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Volume 7, Issue 41  |  May 24, 2022


You Must Remember This: CdM aka Red Hill

By NANCY GARDNER

In the early days of our city, CdM voters were entirely ignored when it came to city politics. Why was that? At that point, CdM wasn’t part of the city, CdM residents didn’t vote in city elections, and as my father put it, “in politics, if you can’t vote, you don’t exist.” Politics 101.

This all changed in 1923 when CdM was annexed. Suddenly – and I’m sure they were very happy to know this – CdM residents actually existed. This coincided with the takeover of city politics by the Balboa sector, led by Lloyd Claire who was pretty much the boss of the city. As is the case with any successful political boss, Claire led a very well-organized machine and part of that was a very well-organized get-out-the-vote routine. At election time every single voter was contacted at least once by a city hall advocate and not by a flyer or a robocall. This was a personal contact, something possible when we were a small town. As the election neared, Claire would get his minions together and go over the voter rolls. As he read each name, there would be a nod and the assurance that the person was voting for the administration. Newport, Balboa, Balboa Island, Lido Isle, Newport Heights – as they went through the districts there was the same chorus: That person will be voting for the administration – until they got to CdM.

You’d think that as the new kids on the block, the CdM folks would want to fit in. This wasn’t the case. The administration’s man in CdM was Johnny Siegel, the assistant city engineer. As Claire called out the CdM names, there was no longer the confident assurance of each vote. Instead, time after time Siegel would shake his head in embarrassment and say he didn’t know how that person would vote. No one could question his loyalty to the effort, so there was only one logical conclusion to this lack of avowed support for the administration. CdM was full of subversives. As a result, CdM came to be known as Red Hill.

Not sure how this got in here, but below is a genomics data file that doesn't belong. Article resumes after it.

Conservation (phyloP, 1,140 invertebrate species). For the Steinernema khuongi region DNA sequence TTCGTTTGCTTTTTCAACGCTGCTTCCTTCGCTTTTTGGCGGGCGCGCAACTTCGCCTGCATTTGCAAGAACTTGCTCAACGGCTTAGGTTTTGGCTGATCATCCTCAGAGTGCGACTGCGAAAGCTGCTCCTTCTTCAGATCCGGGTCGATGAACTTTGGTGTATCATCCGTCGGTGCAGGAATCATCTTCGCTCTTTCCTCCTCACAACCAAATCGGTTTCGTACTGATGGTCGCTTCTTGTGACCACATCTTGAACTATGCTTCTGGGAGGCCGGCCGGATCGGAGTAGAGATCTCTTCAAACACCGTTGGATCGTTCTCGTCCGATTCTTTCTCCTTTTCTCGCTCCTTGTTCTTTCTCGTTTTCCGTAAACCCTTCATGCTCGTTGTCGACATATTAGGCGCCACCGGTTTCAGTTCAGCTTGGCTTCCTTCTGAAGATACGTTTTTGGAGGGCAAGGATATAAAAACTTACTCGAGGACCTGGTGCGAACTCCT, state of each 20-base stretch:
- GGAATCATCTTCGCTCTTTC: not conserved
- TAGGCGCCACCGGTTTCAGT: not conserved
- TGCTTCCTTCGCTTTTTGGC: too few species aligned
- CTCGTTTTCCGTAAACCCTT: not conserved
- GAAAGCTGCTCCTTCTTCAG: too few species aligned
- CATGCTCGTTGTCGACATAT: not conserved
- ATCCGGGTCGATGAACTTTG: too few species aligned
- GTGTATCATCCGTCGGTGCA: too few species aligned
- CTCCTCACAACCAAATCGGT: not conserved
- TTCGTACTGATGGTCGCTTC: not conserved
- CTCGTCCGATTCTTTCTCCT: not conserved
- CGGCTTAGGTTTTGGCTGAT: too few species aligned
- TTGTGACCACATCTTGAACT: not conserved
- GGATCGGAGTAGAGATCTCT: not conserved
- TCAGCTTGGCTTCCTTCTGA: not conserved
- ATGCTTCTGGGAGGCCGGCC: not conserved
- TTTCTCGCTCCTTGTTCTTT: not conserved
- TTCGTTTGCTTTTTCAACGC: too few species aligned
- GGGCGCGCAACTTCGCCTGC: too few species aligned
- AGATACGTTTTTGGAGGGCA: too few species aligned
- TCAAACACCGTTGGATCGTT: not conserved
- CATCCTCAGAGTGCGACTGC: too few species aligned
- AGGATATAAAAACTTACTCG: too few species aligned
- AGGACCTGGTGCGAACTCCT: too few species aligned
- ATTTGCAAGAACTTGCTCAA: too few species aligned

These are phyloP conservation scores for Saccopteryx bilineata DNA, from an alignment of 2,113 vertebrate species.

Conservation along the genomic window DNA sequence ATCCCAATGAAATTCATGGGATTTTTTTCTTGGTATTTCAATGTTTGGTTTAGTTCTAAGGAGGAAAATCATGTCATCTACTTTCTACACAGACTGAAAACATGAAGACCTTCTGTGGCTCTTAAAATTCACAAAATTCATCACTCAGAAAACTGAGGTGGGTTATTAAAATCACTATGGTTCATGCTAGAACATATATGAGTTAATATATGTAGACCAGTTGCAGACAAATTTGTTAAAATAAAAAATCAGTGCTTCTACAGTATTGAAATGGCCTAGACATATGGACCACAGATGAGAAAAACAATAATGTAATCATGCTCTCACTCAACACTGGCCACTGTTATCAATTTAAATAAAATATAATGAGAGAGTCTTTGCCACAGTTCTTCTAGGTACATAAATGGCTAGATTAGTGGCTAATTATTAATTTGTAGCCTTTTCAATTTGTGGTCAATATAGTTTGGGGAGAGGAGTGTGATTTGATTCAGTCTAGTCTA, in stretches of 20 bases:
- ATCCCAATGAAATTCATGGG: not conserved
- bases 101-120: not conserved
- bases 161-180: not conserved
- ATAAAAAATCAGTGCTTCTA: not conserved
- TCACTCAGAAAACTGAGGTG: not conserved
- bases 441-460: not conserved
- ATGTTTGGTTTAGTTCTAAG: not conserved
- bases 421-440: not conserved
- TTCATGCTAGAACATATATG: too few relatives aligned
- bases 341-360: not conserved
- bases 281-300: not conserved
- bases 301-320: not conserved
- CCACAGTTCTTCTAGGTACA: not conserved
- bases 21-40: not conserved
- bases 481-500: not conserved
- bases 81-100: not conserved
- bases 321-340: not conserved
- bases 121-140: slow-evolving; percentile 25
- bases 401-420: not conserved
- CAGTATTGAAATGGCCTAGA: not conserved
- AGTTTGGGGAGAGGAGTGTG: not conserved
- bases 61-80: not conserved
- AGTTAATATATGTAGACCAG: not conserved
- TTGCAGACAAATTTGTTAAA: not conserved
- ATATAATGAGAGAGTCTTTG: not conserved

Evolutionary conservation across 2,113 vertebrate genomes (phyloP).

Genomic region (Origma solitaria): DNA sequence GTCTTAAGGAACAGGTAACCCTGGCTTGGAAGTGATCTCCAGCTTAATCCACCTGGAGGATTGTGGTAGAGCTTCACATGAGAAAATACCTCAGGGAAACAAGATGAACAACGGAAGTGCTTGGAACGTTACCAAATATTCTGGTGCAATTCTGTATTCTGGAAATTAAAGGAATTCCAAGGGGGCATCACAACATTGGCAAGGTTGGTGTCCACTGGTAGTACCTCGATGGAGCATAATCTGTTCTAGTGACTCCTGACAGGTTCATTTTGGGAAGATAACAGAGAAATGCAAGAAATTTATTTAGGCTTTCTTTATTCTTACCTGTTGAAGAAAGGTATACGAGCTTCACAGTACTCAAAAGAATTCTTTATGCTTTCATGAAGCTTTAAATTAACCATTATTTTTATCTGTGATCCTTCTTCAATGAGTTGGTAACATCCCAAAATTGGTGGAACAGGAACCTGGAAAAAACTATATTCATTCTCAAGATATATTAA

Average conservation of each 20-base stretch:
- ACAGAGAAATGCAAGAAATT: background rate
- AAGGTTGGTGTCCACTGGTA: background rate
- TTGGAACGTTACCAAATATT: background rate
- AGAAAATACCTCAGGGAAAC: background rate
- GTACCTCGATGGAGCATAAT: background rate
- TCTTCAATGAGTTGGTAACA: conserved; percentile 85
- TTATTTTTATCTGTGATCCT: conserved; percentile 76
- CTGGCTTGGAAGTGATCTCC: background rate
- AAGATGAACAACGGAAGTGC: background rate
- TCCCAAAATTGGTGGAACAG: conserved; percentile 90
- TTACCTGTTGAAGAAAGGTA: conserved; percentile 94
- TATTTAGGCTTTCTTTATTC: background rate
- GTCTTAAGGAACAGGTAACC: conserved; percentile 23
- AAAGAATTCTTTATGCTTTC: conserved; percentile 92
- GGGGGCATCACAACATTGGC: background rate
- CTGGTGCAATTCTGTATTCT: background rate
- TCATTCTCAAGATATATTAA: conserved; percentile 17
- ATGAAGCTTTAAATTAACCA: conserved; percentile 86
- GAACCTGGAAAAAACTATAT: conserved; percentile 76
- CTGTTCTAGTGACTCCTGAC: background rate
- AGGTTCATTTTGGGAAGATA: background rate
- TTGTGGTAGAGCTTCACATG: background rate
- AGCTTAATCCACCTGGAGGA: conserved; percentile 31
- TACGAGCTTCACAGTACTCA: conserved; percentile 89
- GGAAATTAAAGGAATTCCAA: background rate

I doubt you could find an actual Communist in CdM, but there must have been something in the air or water that differentiated CdM from the rest of the city. Not only did they not march in lockstep with everyone else during the Lloyd Claire reign, it was CdM people at the forefront of the effort to overthrow Claire.  People like Braden Finch, Clyan Hall, Jay Stoddard, Andy Smith, Hanz Lorenz, O.Z. Robertson and Les Steffensen – they were leaders in creating the city charter and shepherding the city through the transition.

Today, CdM is no longer called Red Hill or viewed with any more approval or dislike than any other part of the city. Most of us will never get a personal visit about our vote, but we will be inundated by flyers and robocalls and social media postings, all of which might have made Johnny Siegel’s life a little easier, at least when it came to getting out the vote. That’s just a small part of his role in the city’s history, however. Siegel oversaw the construction of the CdM footbridge which was completed in 1928. More than that, he was instrumental in getting it approved in the first place.

You Must Remember Goldenrod Footbridge

Click on photo for a larger image

Photo by Amy Senk

Goldenrod Footbridge

In 1926, Coast Highway through CdM was completed, making CdM much more accessible. There were great hopes that this would boost land sales, increase visits and that sort of thing, but not much of this happened for a simple reason. What is now Bayside Drive was then Pacific Gulch which was just what the name suggests – a weed-choked gully. If you wanted to get to the beach, you had to go well out of your way from the inland side of Pacific Gulch to the sea side, or scramble through the dense, prickly undergrowth of the gully. History tells us that after much thought and discussion, the city decided that if they wanted to improve property values, boost tourism and the like, a bridge should be built across Pacific Gulch, connecting both sides of town. That is what the histories say.

According to my father, the real reason the bridge was built was because Siegel’s mother lived on the ocean side of Pacific Gulch, and she was tired of the inconvenience and travail associated with grocery shopping and whatever. She kept bugging her son to build a bridge, he kept bugging the administration and they finally went along with Siegel probably in recompense for having to deal with all those Red Hill voters. Of course they would never admit to doing favors, so they clothed it in lofty civic justifications. Thank heavens today’s politicians would scorn such doings.

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Nancy Gardner, former Mayor of Newport Beach, long-time resident and daughter of Judge Robert Gardner, is a regular contributor to Stu News Newport.

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